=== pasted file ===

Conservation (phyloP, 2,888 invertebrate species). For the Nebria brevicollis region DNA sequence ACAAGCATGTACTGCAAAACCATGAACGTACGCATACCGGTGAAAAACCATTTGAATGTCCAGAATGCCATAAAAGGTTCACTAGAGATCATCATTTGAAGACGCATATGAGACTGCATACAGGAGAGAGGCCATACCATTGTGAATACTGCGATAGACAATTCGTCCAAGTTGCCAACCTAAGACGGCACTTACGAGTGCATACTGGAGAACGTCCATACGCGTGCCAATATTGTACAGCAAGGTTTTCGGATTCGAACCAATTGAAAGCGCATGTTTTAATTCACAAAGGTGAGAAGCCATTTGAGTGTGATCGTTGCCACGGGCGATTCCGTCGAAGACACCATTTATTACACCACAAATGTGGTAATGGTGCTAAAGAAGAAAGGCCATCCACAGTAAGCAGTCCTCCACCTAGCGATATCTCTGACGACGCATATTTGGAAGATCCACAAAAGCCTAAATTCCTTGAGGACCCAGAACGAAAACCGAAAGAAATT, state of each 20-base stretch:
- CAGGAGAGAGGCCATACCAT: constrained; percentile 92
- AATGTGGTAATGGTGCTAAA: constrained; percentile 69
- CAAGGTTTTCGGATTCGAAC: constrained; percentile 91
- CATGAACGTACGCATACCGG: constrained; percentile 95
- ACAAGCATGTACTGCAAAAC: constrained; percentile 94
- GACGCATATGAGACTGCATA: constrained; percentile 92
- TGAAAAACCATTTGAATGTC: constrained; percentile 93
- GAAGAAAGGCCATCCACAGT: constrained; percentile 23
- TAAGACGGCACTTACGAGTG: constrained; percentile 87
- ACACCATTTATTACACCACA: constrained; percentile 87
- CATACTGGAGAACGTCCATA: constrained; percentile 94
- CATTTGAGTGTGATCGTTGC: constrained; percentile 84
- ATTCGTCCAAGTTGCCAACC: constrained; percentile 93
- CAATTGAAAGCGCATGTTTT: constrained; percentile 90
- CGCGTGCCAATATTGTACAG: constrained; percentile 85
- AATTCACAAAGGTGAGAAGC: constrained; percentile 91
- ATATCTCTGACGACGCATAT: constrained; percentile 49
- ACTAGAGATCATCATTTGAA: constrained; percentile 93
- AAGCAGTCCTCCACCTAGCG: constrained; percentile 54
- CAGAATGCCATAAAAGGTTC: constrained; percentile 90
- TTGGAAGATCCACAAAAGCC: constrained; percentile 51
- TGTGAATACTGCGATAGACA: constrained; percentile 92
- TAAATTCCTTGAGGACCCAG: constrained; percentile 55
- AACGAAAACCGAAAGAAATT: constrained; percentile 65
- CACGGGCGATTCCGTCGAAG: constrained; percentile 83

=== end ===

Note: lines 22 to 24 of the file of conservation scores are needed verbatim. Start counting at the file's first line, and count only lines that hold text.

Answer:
- TTGGAAGATCCACAAAAGCC: constrained; percentile 51
- TGTGAATACTGCGATAGACA: constrained; percentile 92
- TAAATTCCTTGAGGACCCAG: constrained; percentile 55